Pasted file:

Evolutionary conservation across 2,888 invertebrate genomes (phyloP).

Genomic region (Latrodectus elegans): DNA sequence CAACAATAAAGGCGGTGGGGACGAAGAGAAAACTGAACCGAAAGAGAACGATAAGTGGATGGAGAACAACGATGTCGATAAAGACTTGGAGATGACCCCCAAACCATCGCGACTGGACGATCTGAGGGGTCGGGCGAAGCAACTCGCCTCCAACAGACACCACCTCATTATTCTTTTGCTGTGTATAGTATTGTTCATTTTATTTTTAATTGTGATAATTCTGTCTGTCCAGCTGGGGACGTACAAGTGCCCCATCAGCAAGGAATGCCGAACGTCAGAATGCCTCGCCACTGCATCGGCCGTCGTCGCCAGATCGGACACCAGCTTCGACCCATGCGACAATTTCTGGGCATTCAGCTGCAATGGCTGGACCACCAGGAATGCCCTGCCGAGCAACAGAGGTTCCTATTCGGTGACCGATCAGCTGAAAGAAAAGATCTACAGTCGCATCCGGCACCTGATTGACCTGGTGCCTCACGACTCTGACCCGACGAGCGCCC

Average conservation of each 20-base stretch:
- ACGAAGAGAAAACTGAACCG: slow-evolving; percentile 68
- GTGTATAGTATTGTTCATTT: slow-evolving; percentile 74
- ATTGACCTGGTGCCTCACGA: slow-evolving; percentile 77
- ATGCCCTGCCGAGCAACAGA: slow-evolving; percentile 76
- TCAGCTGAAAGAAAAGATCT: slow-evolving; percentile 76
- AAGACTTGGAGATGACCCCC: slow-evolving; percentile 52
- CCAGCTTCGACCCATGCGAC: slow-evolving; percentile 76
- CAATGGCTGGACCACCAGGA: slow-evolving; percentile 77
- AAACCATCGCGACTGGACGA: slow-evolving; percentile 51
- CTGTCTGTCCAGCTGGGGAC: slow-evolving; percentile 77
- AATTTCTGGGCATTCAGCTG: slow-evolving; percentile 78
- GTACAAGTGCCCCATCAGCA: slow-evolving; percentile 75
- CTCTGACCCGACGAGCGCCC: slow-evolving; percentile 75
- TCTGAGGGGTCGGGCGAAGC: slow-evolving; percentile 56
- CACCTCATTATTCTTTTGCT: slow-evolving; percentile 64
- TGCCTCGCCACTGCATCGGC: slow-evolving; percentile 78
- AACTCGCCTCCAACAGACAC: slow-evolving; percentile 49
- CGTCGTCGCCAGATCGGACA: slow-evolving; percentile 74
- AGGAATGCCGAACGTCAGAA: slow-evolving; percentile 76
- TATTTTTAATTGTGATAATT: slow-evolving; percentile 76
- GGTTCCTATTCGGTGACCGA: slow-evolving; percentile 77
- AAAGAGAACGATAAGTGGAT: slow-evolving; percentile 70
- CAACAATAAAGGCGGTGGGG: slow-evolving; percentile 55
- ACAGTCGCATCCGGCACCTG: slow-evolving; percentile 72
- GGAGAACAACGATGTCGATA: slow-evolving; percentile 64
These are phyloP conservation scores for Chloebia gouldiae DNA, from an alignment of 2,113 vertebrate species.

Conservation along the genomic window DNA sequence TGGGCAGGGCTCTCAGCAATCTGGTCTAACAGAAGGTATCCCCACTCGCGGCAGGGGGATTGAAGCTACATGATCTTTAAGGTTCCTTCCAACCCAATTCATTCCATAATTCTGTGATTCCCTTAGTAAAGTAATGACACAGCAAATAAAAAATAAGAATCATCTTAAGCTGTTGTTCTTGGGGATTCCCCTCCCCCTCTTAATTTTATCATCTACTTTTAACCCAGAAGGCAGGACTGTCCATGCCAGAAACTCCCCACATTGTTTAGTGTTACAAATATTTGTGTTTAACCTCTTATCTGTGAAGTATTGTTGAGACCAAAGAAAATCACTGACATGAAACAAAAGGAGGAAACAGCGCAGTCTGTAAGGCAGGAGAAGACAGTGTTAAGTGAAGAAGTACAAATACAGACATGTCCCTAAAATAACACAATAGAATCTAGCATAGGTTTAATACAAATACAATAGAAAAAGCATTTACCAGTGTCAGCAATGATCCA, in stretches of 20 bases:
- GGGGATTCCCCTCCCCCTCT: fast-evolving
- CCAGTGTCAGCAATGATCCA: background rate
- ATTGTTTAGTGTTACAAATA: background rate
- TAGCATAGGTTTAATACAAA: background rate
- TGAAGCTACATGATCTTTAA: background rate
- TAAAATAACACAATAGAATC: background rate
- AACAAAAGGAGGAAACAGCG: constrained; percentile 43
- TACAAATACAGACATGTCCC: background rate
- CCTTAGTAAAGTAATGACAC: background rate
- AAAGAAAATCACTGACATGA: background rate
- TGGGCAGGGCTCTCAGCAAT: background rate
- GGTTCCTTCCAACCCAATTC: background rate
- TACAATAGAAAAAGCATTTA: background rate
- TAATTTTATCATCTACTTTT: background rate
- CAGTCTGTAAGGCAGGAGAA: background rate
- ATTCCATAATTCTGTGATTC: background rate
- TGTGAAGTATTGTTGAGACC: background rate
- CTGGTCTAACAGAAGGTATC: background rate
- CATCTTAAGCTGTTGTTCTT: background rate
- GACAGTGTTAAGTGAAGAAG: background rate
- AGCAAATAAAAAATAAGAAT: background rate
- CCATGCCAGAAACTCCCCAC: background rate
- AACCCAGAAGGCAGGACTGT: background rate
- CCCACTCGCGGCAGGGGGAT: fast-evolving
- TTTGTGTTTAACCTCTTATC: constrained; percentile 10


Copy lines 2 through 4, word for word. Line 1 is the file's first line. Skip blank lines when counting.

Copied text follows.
Genomic region (Latrodectus elegans): DNA sequence CAACAATAAAGGCGGTGGGGACGAAGAGAAAACTGAACCGAAAGAGAACGATAAGTGGATGGAGAACAACGATGTCGATAAAGACTTGGAGATGACCCCCAAACCATCGCGACTGGACGATCTGAGGGGTCGGGCGAAGCAACTCGCCTCCAACAGACACCACCTCATTATTCTTTTGCTGTGTATAGTATTGTTCATTTTATTTTTAATTGTGATAATTCTGTCTGTCCAGCTGGGGACGTACAAGTGCCCCATCAGCAAGGAATGCCGAACGTCAGAATGCCTCGCCACTGCATCGGCCGTCGTCGCCAGATCGGACACCAGCTTCGACCCATGCGACAATTTCTGGGCATTCAGCTGCAATGGCTGGACCACCAGGAATGCCCTGCCGAGCAACAGAGGTTCCTATTCGGTGACCGATCAGCTGAAAGAAAAGATCTACAGTCGCATCCGGCACCTGATTGACCTGGTGCCTCACGACTCTGACCCGACGAGCGCCC

Average conservation of each 20-base stretch:
- ACGAAGAGAAAACTGAACCG: slow-evolving; percentile 68